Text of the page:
The editorial categories are research topics that have guided researchers during the recovery phase and continue to be the impetus behind the Documents Project’s digital archive and the Critical Documents book series. Developed by the project’s Editorial Board, each of the teams analyzed this framework and adapted it to their local contexts in developing their research objectives and work plans during the Recovery Phase. Learn more on the Editorial Framework page.
John Xceron reviews works by Lola Cueto that were exhibited at the Salle de la Renaissance 11 in Paris on February 6, 1929. He begins by saying that the best Mexican art is the traditional folk art created by simple, intuitive people, inspired by the Maya or the Aztecs. He claims that the Mexican painting, sculpture, ceramics, printmaking, and woolen fabrics are of the highest standard, equaled only by the Peruvians and the Egyptians. According to Xceron, Lola Cueto has been influenced by classical art, and is inspired by the traditional Mexican aesthetic. He explains how she began her artistic career as an Impressionist painter at art school, and then started a school for Mexican children, teaching traditional folk art. When she stopped painting she started creating tapestries, using a method that she developed on her own. She created designs in the ancient Aztec and Maya style, and produced wonderful tapestries of paintings by Diego Rivera and Theodore Rousseau. In the reviewer’s opinion, Lola Cueto paints tapestries using geometric forms and original compositions inspired by decorative art, all produced on a sewing machine. Xceron mentions that prominent critics have written about her work, including the well-known French critic André Salmon, whose essay is published in the exhibition’s catalogue. Xceron also announces that Lola Cueto is working on another exhibition that will open soon in Holland and shortly thereafter in New York.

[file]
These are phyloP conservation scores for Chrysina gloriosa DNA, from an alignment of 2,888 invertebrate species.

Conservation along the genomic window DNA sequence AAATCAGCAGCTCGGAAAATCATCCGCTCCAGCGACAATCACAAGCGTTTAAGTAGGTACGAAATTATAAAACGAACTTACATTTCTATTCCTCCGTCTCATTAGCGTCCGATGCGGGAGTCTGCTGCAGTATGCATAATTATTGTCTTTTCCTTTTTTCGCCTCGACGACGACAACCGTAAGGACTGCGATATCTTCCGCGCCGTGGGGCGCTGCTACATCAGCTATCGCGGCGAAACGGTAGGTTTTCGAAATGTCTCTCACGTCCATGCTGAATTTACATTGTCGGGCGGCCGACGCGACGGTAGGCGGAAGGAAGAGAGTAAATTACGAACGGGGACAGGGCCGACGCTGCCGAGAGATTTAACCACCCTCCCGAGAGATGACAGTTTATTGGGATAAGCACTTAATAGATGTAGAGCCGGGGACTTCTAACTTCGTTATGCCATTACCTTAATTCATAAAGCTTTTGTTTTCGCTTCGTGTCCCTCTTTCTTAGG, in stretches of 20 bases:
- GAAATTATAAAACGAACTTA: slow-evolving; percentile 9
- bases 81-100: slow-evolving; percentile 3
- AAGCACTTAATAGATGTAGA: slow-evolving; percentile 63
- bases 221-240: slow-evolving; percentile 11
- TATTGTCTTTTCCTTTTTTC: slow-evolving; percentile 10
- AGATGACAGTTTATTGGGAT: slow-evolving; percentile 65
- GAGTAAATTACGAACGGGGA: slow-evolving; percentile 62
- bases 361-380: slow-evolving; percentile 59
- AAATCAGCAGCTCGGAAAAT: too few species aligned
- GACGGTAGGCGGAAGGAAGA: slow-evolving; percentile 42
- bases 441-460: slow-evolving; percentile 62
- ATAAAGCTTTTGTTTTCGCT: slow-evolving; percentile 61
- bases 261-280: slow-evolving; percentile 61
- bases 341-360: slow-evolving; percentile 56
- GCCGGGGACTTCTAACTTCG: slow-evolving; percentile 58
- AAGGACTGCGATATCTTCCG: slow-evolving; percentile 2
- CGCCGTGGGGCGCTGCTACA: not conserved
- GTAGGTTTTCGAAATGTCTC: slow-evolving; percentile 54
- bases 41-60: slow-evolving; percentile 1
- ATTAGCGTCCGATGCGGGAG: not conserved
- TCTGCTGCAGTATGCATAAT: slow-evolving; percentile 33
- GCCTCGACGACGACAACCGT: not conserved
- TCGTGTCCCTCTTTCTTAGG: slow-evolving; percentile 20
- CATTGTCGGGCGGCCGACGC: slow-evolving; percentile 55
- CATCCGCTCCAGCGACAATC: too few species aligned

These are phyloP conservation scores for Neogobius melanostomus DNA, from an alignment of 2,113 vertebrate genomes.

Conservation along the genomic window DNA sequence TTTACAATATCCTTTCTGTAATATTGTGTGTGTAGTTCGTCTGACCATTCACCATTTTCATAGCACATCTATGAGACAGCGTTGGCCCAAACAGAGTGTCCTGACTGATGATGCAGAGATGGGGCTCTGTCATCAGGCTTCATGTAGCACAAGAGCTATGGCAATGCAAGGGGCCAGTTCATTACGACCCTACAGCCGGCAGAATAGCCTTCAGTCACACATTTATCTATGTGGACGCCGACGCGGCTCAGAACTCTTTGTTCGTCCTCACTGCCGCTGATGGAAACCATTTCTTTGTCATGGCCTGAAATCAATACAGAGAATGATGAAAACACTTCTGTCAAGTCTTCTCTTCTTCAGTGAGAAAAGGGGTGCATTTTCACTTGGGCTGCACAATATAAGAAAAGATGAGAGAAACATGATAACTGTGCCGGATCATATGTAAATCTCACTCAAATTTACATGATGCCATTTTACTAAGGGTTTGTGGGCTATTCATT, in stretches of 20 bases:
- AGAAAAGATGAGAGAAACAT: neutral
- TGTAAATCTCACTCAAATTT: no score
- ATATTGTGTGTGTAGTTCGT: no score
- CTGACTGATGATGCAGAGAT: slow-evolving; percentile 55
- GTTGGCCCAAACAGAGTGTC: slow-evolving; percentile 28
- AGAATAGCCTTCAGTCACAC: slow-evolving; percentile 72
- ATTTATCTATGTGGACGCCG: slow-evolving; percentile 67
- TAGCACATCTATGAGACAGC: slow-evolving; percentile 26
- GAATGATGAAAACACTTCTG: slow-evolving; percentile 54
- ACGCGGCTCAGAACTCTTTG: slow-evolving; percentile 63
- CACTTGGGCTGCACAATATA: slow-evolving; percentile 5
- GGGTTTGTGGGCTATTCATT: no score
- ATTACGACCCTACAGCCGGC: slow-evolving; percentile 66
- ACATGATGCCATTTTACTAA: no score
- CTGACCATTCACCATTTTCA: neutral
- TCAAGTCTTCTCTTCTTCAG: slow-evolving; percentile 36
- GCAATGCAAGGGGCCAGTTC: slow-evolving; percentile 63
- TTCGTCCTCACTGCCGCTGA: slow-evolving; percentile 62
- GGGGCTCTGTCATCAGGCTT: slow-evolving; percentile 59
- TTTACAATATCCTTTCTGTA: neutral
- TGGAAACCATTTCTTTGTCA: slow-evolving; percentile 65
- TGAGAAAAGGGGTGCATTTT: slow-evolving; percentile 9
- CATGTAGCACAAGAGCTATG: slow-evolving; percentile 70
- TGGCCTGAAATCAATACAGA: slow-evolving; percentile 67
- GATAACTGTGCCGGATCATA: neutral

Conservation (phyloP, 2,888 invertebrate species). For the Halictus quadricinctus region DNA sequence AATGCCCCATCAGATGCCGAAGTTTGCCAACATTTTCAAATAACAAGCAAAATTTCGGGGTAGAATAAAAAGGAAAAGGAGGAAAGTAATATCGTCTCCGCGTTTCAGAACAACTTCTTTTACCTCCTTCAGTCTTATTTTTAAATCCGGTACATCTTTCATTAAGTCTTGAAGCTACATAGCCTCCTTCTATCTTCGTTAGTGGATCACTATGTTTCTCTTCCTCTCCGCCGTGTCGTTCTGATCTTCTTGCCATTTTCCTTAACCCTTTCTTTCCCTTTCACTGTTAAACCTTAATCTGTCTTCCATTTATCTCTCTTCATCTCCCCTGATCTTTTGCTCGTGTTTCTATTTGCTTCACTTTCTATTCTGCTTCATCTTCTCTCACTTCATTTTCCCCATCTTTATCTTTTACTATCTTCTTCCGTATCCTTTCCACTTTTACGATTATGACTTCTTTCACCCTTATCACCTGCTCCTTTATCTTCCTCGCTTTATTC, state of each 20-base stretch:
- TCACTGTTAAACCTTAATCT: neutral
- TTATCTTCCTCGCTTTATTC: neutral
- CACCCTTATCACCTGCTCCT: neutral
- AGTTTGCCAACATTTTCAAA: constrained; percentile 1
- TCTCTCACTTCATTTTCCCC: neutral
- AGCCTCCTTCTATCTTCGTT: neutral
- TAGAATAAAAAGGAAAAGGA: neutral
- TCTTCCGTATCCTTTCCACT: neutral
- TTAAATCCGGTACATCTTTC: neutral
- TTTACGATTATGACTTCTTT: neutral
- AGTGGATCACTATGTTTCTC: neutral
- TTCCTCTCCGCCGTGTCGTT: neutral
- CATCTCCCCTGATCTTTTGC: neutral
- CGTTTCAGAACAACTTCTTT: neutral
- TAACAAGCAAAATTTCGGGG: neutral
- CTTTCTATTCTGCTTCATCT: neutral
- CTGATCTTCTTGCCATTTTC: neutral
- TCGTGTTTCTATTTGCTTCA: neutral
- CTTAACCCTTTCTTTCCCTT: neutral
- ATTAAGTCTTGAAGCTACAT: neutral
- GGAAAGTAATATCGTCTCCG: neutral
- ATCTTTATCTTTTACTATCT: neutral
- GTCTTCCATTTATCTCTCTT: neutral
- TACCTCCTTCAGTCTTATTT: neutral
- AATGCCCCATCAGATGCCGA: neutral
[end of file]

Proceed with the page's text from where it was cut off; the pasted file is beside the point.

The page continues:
This newspaper article was written by a Greek artist, Yiannis Xirocostas (1890-1967), who lived in New York and who was better known by his pen name of John or Jean Xceron. This useful document was written by Xceron—through the column in the Chicago Daily Tribune that he began writing in 1927—kept the North American people abreast of modernist movements in Europe. When Xceron, whose painting was almost entirely abstract, returned to the United States, he joined the American Abstract Artists group. This review documents the importance of the exhibition of tapestries by Lola Cueto (1897-1978) who, with her husband, Germán Cueto, was involved with the Latin American and European artistic networks that thrived in Paris in the early years of the twentieth century. It also shows how little non-Latin American artists knew about Mexico; they reveal their ignorance when they describe it approvingly or “extol” the country as though amazed by its pre-Hispanic cultures: “These great artists have reached a high degree of proficiency not only in sculpture and painting, but in pottery…weaving of sarapes…”. There are other newspaper and magazine articles, from Paris, Mexico, and Germany, that refer to the exhibition and to Lola Cueto’s tapestries.